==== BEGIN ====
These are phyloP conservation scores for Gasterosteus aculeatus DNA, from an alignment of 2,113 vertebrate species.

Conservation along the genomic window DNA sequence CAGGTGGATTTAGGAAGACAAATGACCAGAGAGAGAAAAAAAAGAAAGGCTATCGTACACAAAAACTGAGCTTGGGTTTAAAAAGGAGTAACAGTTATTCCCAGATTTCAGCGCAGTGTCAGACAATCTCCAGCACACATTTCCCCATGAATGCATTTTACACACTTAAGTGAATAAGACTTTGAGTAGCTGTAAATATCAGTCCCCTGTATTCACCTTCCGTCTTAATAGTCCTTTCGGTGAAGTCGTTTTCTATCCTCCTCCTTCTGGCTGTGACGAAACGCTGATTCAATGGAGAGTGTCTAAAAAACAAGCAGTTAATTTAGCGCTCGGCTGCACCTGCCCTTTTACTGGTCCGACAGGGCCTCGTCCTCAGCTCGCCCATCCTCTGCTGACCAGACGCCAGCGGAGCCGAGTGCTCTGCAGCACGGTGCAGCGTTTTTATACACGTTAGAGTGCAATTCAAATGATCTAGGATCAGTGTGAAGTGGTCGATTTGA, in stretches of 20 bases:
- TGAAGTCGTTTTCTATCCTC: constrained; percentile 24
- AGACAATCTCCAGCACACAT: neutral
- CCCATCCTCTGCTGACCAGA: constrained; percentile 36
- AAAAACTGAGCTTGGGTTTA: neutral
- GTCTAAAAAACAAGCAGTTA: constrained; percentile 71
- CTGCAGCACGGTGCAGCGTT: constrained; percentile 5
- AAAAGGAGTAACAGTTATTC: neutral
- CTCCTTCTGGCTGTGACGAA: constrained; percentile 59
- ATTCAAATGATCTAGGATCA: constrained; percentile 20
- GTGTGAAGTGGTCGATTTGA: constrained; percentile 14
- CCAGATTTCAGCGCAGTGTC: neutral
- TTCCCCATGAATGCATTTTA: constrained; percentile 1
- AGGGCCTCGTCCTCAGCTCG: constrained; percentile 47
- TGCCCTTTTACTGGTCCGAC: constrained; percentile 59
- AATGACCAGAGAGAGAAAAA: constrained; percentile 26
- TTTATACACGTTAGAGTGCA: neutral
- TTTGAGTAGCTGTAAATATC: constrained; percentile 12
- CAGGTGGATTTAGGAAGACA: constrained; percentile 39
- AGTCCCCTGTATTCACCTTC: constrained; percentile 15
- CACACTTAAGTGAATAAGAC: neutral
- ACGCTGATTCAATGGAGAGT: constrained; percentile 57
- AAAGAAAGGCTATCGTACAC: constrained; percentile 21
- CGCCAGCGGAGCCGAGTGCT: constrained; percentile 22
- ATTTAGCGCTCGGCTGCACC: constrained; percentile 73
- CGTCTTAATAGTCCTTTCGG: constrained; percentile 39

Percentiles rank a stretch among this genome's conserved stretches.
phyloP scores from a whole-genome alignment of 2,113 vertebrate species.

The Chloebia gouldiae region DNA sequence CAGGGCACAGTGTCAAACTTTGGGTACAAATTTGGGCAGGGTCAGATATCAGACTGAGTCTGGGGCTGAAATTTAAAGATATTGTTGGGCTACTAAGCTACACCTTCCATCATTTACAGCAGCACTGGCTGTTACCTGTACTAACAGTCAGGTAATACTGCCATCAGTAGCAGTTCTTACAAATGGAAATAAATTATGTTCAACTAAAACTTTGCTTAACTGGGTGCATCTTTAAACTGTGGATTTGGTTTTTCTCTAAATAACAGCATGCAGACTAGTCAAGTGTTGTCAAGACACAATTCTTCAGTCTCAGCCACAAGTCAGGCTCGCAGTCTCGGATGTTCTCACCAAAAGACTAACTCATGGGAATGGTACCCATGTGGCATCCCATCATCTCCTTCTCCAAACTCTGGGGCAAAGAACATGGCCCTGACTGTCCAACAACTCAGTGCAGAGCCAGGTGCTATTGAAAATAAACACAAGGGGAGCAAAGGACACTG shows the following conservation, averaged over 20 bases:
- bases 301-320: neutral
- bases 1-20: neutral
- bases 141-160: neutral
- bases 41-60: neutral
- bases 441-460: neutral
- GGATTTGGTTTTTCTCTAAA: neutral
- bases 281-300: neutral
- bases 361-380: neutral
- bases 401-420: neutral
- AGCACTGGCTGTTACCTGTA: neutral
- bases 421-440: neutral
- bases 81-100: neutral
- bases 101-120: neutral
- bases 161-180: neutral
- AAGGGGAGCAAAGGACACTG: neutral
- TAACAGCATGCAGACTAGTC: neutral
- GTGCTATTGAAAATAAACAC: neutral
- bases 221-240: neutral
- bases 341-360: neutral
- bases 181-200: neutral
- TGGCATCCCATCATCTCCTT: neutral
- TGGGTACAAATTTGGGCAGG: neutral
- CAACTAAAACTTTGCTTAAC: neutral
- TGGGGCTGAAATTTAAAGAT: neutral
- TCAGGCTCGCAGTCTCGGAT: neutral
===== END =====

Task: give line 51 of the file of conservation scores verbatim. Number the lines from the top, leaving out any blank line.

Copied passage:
- TGGCATCCCATCATCTCCTT: neutral